While in Paris we ran into a celebrity!  While walking down to the market we ran into the YouTube star Alice, from Alice in Paris.  After binging several episodes of her show in preparation for our time in Paris it was so much fun to see her on the street and say “hello”.  She was so sweet and seemed rather pleased to have been recognized.

Fun things we learned along the way: 

  • Monet was a huge collector of Japanese prints… well, that makes sense!
  • There is a large subculture in Europe of veteran groupies who dress up like they are American soldiers in 1944, drive around in vintage army jeeps and chase after 95-year-old veterans asking for their autograph.  We didn’t expect that.  
  • If you can afford the airfare, a rental car, and your food, you can live for free by house sitting around the world… more to come on this in future blog posts. 
  • Rick Steves is the bomb… I love his walking tours 
  • Not all HomeAway/VRBOs in Europe have TP and garbage bags.
  • Kir Normand is my new favorite aperitif.


  1. Douglas Vawter says:

    Anne, another great post with amaziing pictures. I missed the pigs — where did you see them?!?! It was great to be with you for a portion of the journey and it was fun to experience time with a “rock star” when traveling with Carver. It was our third trip to Normandy with Carver and Marianne and it truly gives one pause to realize what so-o-o many did and gave for the rest of us. The surprise is to see that after 75 years the French still recognize and celebrate the allied forces for their sacrifice in restoring France’s independence. Visiting the Onaha Beach and Utah Beach American cemeteries illustrates it did not come cheaply. Enjoy your summer in CA!

  2. Joyce Beery Miles says:

    Loved your post about your time in France. We were also in Paris and Normandy — just ahead of you. Your family always manages to make a travel adventure out of every where you go. Love to travel vicariously with you. The girls are getting so, so tall!

  3. Jane Middlekauff says:

    Beautiful photos of your trip. Thank you sharing!
    Doug, I saw the pigs about 1/2 through this post. They are much lighter in color to pigs here in Indiana.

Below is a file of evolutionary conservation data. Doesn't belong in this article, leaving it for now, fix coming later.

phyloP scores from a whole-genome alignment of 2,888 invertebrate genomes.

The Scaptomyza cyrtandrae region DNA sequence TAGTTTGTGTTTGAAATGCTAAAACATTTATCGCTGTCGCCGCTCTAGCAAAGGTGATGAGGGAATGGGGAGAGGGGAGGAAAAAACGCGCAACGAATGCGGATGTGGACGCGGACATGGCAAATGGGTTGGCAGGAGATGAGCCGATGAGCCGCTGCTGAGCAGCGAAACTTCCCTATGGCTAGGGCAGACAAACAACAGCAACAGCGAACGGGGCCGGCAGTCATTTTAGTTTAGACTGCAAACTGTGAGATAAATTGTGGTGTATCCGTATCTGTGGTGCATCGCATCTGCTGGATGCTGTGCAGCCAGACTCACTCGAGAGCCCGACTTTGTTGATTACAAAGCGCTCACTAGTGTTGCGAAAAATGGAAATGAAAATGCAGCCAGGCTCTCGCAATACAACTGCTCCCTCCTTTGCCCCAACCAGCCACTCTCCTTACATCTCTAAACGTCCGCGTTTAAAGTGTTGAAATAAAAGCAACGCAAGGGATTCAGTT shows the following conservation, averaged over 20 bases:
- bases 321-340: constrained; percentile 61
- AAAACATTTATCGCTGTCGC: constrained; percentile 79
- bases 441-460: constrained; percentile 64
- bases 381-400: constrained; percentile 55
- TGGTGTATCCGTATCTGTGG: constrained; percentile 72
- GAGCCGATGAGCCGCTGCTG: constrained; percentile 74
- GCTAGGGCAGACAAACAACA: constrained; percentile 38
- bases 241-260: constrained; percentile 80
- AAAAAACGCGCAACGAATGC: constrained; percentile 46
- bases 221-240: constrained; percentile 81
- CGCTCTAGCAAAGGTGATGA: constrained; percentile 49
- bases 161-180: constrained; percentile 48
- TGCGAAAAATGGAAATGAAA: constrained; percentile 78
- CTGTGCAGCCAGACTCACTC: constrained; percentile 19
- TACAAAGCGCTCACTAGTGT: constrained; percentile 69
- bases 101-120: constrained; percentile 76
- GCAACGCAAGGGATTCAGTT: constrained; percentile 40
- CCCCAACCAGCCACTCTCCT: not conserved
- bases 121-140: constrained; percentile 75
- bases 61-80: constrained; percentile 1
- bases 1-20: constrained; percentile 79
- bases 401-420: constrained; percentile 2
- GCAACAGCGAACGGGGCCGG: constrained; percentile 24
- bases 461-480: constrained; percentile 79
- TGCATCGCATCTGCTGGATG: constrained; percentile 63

4. Jane Middlekauff says:

    Enjoyed seeing photos of your trip. Did you see any pillboxes in/around Normandy? There were some on French side of Rhine River on my previous visit.
    Doug, I saw pigs about 1/2 through this post. They are much lighter in color to pigs here in Indiana. Perhaps different breed?

    • Anne Vawter says:

      Hi Jane, The pillboxes were everywhere. We saw several of them and they stood in stark contrast to the beautiful architecture in the coastal village. The “Atlantic Wall” was pretty impressive and it really is amazing that we overcame their defenses​.

  5. Marianne McGriff says:

    Thank you for your lovely post and splendid photos. It was such a Joy and a Privilege to travel with you, Cameron, Adelaide and Isa. We, especially, loved meeting Karen, Daniel and Jolie. Of course, your parents are such a Blessing in our lives. I really enjoyed reading about the places in France that you experienced along the way. I do not know ‘Kir Normand’, so I’m putting on my list to try on our next visit to Normandy! I, totally, agree about your visit to Mont St. Michel. Once is plenty…and Orangerie was a favorite on our trip a year ago…there were so many people though that I like your idea about going first thing in the morning!!! Yes, Rick Steve’s Walking Tours are splendid…and I didn’t know about « Alice in Paris! ». I’ll look her up!!!! Sometime, if you return to Paris, you might like a friend of mine who writes a blog: David Lebovitz. You might know him from Chez Panisse where he was a pastry chef for many years. Well, praying our paths will cross again soon…love and Blessings to all of you, Marianne

    • Anne Vawter says:

      Oh Marianne, There is no way we can thank you enough for that experience. You are a master organizer and it was such a gift to all of us who were there that you took the time and energy to shepherd all of us along. We are eternally grateful. It was so fun!

  6. Chris Cooney says:

    Looks like you all are having a great time. We just got back from two weeks in France and might even have been in Paris at the same time! Love the pictures and reading about tall the exciting adventures you are having.


  7. Ruth Esther Vawter says:

    Your experiences in this blog are incredible. Am pleased you share your stories with us. Blessings for more great adventures with good health. Love you.

Leave a Reply

Your email address will not be published. Required fields are marked *

This site uses Akismet to reduce spam. Learn how your comment data is processed.